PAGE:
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You Should Get a Bank Account
There are many good reasons why you should have a bank account. But, surprising, some people still have no bank account! They are missing out, and when you look closely you find it's for silly reasons. Some people have funny ideas about banks, or about their own personal social status, and sometimes they don't really understand about money very well either. But let's not worry about that for now. I'll try to explain why you should have a bank account, what's good about it, and if you have no account, how you might best go about mending the situation and actually opening a bank account, at a bank, without it costing you.
In the old days, when you got paid in gold, it was a bit awkward keeping your money at home unless you lived in a castle which was strong enough. For most folk, in more humble dwellings, looking after their money was a worry. Some people took the view that this could easily be solved by always spending it all before anyone else had a chance to steal it. You can still see this tradition continued in the present age! In contrast, a more financially wise tactic was to get a BANK to look after your money for you. Banks are privately run castles whose services are publically available. (Like public libraries, except instead of lending books, they look after money).
Money is safe in a bank. They almost never get robbed, and even if they do, they're insured, so you (the customer) don't lose your money.
Why Have A Bank Account?: People have found over the years that it's easier to move money around by using bank accounts rather than moving gold, or even banknotes. If someone wants to pay you some money, all they need to do is to write a note asking the bank to pay you the money. You take this note (that's what a cheque is) along to the bank, and the people at the bank pay you the money. There's usually a delay, because a few things have to be checked up on, but after a few days you get your payment, and then it's your money, in your bank account. The bank will now be happy to pay you the money in cash if you like. Or, you might prefer to leave the money in your bank account (where the bank will most likely be paying you interest on it!), and then when you need to pay someone else, you just write them a cheque!
There's been a widely held misconception that banks are only for rich people or only for upper class people, etc. This isn't true, and generally anyone can open a bank account. Provided you're not destitute, bankrupt, or penniless, you should have no problem opening a bank account. Even if you are poor, have no fear! Banks are generally pleased to take on new business, and the usual condition on opening a new account is that you have to pay in One Pound, or One Dollar, etc. Usually the only other condition, which banks are quite finicky about, is that you have to prove you are honestly who you say you are. Easy, really. However, you could open a bank account at www.thinkbanking.co.uk, which doesn’t require a credit check – only proof of ID is required.
Another myth about banks is that they charge you a lot of money. Not true. Most of the services of most banks are free, especially for personal accounts (rather than business accounts). Banks make most of their money by looking after other people's money. Money makes money. Why would they want to charge you for having a cheque book and having money paid into your account?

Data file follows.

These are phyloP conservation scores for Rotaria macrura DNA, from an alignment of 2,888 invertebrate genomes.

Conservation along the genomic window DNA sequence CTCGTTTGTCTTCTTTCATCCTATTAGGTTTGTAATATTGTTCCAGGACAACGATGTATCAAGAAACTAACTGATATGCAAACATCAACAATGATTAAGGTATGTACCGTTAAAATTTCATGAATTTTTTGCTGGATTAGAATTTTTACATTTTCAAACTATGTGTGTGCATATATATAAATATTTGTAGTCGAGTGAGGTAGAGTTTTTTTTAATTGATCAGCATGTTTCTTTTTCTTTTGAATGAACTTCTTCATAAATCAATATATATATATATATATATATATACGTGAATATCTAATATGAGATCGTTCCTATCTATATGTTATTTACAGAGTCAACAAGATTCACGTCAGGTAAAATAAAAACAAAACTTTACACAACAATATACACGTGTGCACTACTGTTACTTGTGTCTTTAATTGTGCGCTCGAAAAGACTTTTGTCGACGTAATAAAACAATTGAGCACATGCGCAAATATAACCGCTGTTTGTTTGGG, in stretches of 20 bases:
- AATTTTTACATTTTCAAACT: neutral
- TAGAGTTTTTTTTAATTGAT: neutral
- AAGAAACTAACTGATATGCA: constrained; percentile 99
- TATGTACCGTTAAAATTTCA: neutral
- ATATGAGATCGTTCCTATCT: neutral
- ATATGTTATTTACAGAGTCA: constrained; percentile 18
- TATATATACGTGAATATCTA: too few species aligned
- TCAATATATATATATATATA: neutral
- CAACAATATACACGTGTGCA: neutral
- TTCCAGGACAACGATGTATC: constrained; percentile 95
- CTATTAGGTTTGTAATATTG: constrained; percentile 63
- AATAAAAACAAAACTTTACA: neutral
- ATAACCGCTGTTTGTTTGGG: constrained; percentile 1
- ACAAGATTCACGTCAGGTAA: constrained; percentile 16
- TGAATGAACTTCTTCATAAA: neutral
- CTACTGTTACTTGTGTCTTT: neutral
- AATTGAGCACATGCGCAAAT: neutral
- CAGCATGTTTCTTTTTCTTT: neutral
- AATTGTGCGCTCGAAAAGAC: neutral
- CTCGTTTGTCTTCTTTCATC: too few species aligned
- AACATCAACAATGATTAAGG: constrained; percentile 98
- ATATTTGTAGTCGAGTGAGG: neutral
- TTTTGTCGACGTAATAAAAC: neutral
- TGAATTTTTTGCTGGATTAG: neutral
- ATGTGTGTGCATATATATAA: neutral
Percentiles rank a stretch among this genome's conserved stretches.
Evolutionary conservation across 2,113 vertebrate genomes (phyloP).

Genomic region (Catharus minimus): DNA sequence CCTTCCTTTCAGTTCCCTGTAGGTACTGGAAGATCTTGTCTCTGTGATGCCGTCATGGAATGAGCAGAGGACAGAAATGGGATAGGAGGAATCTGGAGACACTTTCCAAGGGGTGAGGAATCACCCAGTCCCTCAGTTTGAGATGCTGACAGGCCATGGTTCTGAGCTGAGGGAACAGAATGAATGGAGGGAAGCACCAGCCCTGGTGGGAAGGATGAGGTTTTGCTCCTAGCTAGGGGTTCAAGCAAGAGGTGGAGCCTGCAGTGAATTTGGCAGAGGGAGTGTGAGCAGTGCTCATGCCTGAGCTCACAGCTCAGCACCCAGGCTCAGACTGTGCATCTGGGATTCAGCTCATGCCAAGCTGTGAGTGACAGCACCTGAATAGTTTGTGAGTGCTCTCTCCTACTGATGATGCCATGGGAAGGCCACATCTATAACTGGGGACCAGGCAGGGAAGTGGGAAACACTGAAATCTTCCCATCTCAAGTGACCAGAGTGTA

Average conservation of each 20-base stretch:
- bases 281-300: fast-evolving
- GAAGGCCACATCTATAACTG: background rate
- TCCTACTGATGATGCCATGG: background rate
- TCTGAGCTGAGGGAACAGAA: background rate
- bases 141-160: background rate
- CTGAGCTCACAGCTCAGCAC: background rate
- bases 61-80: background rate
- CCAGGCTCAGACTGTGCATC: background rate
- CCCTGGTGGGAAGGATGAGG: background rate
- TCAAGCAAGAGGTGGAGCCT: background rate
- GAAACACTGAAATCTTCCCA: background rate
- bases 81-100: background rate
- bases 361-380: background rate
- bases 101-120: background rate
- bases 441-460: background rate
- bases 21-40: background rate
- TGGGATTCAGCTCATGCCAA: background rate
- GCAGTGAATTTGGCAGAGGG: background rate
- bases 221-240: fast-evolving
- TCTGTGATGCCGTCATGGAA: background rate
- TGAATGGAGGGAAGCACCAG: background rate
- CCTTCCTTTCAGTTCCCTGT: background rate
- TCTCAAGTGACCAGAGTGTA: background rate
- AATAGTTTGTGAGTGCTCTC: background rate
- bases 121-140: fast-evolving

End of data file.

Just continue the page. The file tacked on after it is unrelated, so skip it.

There's another idea what's been prevalent for a while, which is that if you hand over your money to the bank, then it's no longer in your bag/pocket so you haven't still got it. But then, if you think about it, what happens when you take your boots to the bootmenders? Or when you get your car parked on someone's car park? Do you think these things aren't yours now? Let's be realistic about it, the bootmenders aren't going to keep your boots, and the car park attendants aren't going to keep your car, are they? They're your boots, your car, and it's Your Money which the bank is only just looking after for you.
How Can You Trust The Banks?: Back to the cobblers notion again; boot menders make more money mending boots than stealing boots. If any of the footwear went missing, it would be so bad for the reputation of the place that it would put off other customers from ever going there. Most banks have been around for donkeys' years, and we would all get to hear about it if there had been any problems. Also, if you are a new investor putting a small savings amount in a bank, you must realise there are other people investing vast amounts, and they have got more to lose. Yet, they have trusted the bank.
The main reason for opening a bank account is for ease of transactions. People pay you cheques, and you just pay them into your bank account. There's no "cheque cashing fee" as seen at some places. Then when you pay your bills, you can write your own cheques, or even take the bills along to the bank and get them paid over the counter out of your account.
A good second reason for having bank accounts is that when your money starts to build up, you can put it in a Bank Savings Account where you get paid interest. The bank pays you for looking after your money!
To see about opening a bank account, you can visit banks in your local area, or have a look at some of the banks online at this page: Finance and Banks. Some of them are more towards "current accounts" and some more towards "savings", and there are other kinds of references on that page, but have a look through them and see what you think.
I've had a look at this and updated this website so now you can look at some of these separately: See Banks, Current Accounts, and Savings Accounts. Good contacts for opening a bank account at this site include Barclays and HSBC